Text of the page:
Diluents such as diethyl phthalate (DEP), for instance, can cause toxic reactions when administered orally or topically. DEP is made from ethanol and phthalic acid and is a permitted substance in fragrance products where skin contact is minimal; however, an essential oil is not safe to use when DEP is present for the administration of clinical aromatherapy. Aromatherapists are trained to conduct organoleptic testing that exposes this diluent by identifying its bitter and unpleasant taste, which is also irritating to mucous membranes. When this material is absorbed through the skin, it depresses the nervous system, and current research indicates possible cancer-causing effects as well. A 2010 study examined whether or not there is a relationship between urinary levels of nine different phthalates and the incidence of breast cancer. In this study, urinary phthalate metabolites were detected in 82% of the women, whether or not they had been diagnosed with breast cancer. Monoethyl phthalate (MEP), a urinary metabolite of the parent compound DEP, was elevated in women with breast cancer. Aromatherapists are taught that DEP is most often found in sandalwood Santalum album (L.), and benzoin Styrax paralleloneurum (Perk.) oils but may also be found in other oils. One simple test for DEP that is recommended is to put a single drop of the oil on the tip of the tongue. If the oil contains DEP, the tongue will feel numb. However, aromatherapists trained to recognize that the eugenol content of oils, such as rose Rosa damascena (Mill.) oil, can also make the tongue numb and does not mean the oil is adulterated in this case.
Another diluent that aromatherapists are trained to identify is dipropylene glycol, a clear colorless liquid that gives essential oils a sweet taste. It is absorbed through the skin better than glycerin but is linked to more sensitivity reactions (Winter, 2009). It is often found in expensive oils, such as sandalwood, and is usually not indicated on the label.
Extenders are even more problematic. Although they mimic the natural chemical compound found in essential oils, they produce effects that the natural oil would not produce and consequently they are metabolized quite differently. They do not behave in the body as expected.
Examples of unacceptable adulteration practices for clinical aromatherapy include lavender Latin names. Lavandula angustifolia (Mill.) adulterated with synthetic or naturally sourced linalyl acetate, linalol, and other synthetically duplicated substances; chamomile Chamaemelum nobile (L.) oil enhanced by adding synthetic azulene; and rose otto R. damascena adulterated with rhodinol.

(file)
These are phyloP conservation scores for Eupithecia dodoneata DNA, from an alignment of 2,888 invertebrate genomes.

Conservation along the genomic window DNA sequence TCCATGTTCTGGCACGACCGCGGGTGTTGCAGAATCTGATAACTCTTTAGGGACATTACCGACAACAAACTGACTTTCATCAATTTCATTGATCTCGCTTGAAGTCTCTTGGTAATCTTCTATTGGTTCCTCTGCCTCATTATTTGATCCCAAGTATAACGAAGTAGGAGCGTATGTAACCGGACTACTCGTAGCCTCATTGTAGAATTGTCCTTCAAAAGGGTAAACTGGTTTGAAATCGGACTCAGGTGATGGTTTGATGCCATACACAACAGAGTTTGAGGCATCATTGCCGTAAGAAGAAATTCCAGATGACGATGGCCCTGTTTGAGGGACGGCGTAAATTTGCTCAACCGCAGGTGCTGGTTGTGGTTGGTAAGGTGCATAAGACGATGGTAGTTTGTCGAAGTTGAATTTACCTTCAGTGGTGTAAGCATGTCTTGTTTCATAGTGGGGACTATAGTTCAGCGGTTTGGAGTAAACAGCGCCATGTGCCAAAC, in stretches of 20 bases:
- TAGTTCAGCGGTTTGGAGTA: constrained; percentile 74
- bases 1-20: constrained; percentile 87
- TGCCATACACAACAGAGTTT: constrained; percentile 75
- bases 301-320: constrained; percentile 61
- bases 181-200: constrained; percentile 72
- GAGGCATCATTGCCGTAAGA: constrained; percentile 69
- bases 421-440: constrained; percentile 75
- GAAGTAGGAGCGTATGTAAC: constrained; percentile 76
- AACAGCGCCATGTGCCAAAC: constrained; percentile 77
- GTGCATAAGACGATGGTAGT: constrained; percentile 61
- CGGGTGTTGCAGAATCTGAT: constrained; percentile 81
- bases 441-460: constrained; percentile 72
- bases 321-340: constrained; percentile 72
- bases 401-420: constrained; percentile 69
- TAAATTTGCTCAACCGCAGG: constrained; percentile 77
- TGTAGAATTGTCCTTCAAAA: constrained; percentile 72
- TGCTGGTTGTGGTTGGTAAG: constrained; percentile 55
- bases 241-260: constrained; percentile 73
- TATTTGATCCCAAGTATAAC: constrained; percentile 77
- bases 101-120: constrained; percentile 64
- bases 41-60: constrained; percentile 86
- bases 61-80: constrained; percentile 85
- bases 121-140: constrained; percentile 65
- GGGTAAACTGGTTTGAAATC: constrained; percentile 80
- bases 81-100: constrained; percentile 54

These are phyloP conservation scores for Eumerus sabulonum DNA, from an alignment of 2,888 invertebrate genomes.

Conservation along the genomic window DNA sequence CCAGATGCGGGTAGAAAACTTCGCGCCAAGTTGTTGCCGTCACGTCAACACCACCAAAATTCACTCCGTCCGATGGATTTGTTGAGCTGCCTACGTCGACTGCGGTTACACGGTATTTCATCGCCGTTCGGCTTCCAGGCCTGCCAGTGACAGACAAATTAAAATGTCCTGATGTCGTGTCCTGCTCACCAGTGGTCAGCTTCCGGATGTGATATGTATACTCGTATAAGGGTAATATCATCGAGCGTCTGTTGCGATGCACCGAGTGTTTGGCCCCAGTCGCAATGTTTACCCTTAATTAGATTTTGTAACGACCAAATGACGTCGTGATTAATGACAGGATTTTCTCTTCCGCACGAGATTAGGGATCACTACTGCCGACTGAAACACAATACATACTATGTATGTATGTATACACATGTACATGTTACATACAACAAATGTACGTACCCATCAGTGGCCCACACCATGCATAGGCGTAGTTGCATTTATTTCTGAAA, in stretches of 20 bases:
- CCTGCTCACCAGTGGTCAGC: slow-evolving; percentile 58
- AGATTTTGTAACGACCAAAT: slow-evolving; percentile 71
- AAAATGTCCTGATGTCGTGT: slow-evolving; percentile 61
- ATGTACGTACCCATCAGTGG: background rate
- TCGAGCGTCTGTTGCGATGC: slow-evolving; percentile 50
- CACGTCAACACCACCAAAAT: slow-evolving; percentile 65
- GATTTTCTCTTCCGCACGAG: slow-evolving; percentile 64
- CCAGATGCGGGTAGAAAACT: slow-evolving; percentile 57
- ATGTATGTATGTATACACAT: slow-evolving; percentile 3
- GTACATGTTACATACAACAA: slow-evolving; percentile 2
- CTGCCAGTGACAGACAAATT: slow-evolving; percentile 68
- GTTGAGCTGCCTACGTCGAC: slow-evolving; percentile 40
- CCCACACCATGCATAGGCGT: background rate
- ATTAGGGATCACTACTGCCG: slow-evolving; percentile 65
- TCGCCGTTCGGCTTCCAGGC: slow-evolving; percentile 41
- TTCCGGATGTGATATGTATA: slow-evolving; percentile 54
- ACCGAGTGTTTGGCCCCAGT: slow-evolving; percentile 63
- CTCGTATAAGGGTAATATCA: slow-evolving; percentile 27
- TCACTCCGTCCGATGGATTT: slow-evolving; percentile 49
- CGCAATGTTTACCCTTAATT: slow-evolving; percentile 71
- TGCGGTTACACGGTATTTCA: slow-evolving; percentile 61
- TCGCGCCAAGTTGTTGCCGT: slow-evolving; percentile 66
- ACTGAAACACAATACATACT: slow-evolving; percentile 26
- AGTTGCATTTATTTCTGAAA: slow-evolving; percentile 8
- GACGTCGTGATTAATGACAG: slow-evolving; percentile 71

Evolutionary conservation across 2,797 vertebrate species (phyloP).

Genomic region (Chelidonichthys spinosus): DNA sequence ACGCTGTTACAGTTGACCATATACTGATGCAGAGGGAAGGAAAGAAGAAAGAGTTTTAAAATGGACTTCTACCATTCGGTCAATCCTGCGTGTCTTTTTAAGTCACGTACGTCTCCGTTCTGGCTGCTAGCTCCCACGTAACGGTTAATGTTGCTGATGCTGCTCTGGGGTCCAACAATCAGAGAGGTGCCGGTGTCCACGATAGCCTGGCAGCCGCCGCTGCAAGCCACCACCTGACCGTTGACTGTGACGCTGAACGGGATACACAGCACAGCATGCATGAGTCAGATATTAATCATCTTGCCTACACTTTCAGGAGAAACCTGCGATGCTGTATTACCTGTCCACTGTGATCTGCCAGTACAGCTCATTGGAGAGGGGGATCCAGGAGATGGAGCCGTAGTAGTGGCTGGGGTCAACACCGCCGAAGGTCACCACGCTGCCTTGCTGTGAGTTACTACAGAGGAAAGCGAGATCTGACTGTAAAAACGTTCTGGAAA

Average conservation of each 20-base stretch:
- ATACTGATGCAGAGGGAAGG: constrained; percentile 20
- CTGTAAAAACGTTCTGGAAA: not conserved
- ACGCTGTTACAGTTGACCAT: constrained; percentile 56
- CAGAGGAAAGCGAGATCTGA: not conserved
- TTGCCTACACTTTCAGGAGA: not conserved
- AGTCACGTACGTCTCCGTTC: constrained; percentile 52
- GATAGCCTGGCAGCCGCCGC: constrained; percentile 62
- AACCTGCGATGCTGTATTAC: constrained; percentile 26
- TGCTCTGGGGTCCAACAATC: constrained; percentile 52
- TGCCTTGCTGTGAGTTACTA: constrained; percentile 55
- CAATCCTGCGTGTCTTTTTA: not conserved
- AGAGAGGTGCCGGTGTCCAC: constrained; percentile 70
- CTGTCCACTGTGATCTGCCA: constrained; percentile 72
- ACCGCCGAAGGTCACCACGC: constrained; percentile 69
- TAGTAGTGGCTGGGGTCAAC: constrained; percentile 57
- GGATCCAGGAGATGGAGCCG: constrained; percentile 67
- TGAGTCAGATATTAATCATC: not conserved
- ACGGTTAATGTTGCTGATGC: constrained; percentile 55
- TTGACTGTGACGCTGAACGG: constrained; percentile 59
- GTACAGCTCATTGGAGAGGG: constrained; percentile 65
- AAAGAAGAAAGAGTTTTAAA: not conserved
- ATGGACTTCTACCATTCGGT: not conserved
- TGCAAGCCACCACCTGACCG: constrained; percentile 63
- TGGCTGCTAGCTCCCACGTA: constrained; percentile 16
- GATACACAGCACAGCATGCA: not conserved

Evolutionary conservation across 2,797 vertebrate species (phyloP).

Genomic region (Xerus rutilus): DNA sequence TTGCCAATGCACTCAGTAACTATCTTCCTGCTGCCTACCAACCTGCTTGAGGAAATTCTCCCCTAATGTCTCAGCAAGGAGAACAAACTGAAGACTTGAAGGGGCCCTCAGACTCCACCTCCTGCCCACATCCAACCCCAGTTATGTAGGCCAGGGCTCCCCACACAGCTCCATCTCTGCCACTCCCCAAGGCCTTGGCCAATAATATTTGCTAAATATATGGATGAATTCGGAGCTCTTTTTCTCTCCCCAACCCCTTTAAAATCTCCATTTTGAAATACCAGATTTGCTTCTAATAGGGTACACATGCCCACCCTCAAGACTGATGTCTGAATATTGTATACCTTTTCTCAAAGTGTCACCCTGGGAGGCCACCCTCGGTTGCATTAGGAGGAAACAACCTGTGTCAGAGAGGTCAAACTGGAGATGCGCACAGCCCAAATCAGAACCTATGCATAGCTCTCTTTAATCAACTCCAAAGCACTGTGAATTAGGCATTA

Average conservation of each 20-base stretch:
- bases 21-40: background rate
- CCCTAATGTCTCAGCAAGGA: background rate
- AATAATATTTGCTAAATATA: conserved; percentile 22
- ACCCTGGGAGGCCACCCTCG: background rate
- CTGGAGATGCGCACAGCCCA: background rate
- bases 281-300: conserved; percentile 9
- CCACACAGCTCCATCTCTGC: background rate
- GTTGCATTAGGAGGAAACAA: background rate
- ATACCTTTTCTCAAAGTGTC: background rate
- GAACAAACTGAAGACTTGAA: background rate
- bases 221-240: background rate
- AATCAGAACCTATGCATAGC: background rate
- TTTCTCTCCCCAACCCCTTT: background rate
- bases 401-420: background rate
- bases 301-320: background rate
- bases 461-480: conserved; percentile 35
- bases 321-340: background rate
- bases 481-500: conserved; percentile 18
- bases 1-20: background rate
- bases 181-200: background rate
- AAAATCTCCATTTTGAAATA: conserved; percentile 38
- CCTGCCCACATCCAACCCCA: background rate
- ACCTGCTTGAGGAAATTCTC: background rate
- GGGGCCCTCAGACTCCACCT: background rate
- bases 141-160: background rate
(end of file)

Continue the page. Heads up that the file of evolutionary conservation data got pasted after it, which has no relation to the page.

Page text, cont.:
Adding a fixed or fatty oil to an essential oil is also unacceptable for a clinical aromatherapist.
Aromatherapists are trained to test for this by rubbing a small sample of the essential oil between the thumb and middle finger or dropping the oil on a perfume-testing blotter. An extended oil will feel slick or even slimy, leave a greasy spot on the testing strip, and will not evaporate completely.
Rancidity is another factor that aromatherapists are alerted to. While most essential oils will alter over a long period, they do not produce the rancid odors of a vegetable or fixed oil. Other liquids, such as alcohol, are also not suitable for clinical aromatherapy when used to adulterate oils.
In addition, ACHS clinical aromatherapist graduates are trained to inspect the oil for signs of impurity when in a crystallized state. Oils such as anise Pimpinella anisum (L.) and rose R. damascena reveal a lot with this simple test. Both oils solidify and crystallize in cool temperatures. When crystallized, adulterated oils will reveal the adulterating substance, which either rests on the bottom or floats on top. This is a great test as solidified or crystallized oils kept at room temperature for a few hours will liquefy with no destructive effects to the oil.
As you can see, there are a number of ways aromatherapists and consumers can evaluate the quality of an essential oil. ACHS recommends formal training in aromatherapy or working with Registered Aromatherapist (RA) before using essential oils for therapeutic use. Both for safety and to maximize results, be sure you have appropriate training to use essential oils.
Check back next week for my next blog article on assessing the quality of essential oils: I Say Lavender, You Say Lavandin…Is it the same thing?